More than a little melodramatic in places, Eran Riklis’ Zaytoun is a tale of unexpected friendship in seemingly impossible circumstances. The Israeli director teams with The King’s Speech producer Gareth Unwin and producer Fred Ritzenberg to craft this piece, with the Nader Rizq screenplay going through a number of rewrites on its way to primetime.
The retooling of the script was allegedly designed to take out the more “dogmatic” aspects and that’s really what Zaytoun has as both its greatest strength and greatest weakness. While the relative neutrality of the film’s politics create ample space for the friendship between protagonists, the historical atmosphere is too charged to be treated so lightly.
In Lebanon in 1982, young Palestinian refugee Fahed (Abdallah El Akal) lives with his father and grandfather. The Lebanese are going through their own civil war and find themselves in the path of Israel, so they don’t take too kindly to any Palestinians nosing around. One night, Fahed’s father is murdered in a bombing attack.
Shortly after, an Israeli pilot named Yoni (Stephen Dorff) is shot down and winds up a prisoner of Fahed’s refugee camp. An unlikely relationship develops between the two “enemies,” with the youngster relying on the aviator to take him to the land of his ancestors so he can plant his father’s beloved olive tree.
Riklis doesn’t entirely neglect the political atmosphere, but the film is mostly positioned through the eyes of Fahed. This allows the audience to view the action through his justifiable anger and reasonable confusion. He is caught in a conflict he can’t possibly understand, yet he is passionate and strikingly fierce.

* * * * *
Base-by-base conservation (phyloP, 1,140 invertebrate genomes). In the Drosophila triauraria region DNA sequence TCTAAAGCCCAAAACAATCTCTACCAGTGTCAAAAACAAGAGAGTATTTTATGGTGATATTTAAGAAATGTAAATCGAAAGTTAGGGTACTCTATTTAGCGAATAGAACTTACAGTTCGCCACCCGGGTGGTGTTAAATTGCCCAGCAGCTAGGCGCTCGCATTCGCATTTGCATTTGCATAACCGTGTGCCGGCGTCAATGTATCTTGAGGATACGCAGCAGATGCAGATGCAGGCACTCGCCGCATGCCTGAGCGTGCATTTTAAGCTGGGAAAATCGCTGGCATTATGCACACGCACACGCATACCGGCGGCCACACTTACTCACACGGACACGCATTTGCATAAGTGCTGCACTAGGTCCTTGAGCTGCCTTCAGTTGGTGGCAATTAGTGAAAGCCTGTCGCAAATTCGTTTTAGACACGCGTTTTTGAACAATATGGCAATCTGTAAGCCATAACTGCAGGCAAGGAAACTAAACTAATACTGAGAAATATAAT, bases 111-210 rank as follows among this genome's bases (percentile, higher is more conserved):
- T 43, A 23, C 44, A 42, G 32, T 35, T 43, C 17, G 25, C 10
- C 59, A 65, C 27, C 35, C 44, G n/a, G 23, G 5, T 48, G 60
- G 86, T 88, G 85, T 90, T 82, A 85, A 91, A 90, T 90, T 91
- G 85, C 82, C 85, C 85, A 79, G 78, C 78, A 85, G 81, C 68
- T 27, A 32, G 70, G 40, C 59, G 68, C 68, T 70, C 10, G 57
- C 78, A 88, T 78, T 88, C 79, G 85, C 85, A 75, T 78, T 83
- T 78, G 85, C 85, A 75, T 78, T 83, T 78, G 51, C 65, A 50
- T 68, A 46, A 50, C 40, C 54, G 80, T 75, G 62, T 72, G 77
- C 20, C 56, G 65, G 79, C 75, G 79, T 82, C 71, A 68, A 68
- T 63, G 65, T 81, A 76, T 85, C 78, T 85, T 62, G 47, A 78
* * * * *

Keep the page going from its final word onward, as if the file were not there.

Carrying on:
Yoni, after literally dropping out of the sky, is not as zealous. When he and Fahed bond later in the picture, he describes flying short missions and getting to go home. With the youngster doubtlessly thinking about his shattered home and deceased father, this offhand approach has to be confounding.
But that’s where the essence of these characters lies. The differences between them are political, even if inadvertently so, and the fallout is personal. The cycles of hostility and reprisal provide little more than ash for small hands to sift through, but Zaytoun regrettably proposes something less controversial.
While there are some needless diversions, like Aboudi (Loai Noufi), most of Riklis’ picture attempts to get to its feathery point. Some scenes are corny in their presentation of friendship in any circumstance, but there’s little wrong with Zaytoun’s intentions and it’s hard to doubt this movie’s heart.
At the same time, it’s hard not to hope for more. It could be argued that this story could take place between any two improbable comrades, but Zaytoun takes place in the midst of the Israeli/Palestinian conflict. There are clear political costs to explore. The choice to take out the trickier content is comprehensible, but it also keeps things too innocuous.
As a result, Riklis’ movie is decent but not as good as it could’ve been with more gas in the tank. It’s a buddy flick and a road flick, an average yarn with a commendable purpose and a remarkably light touch.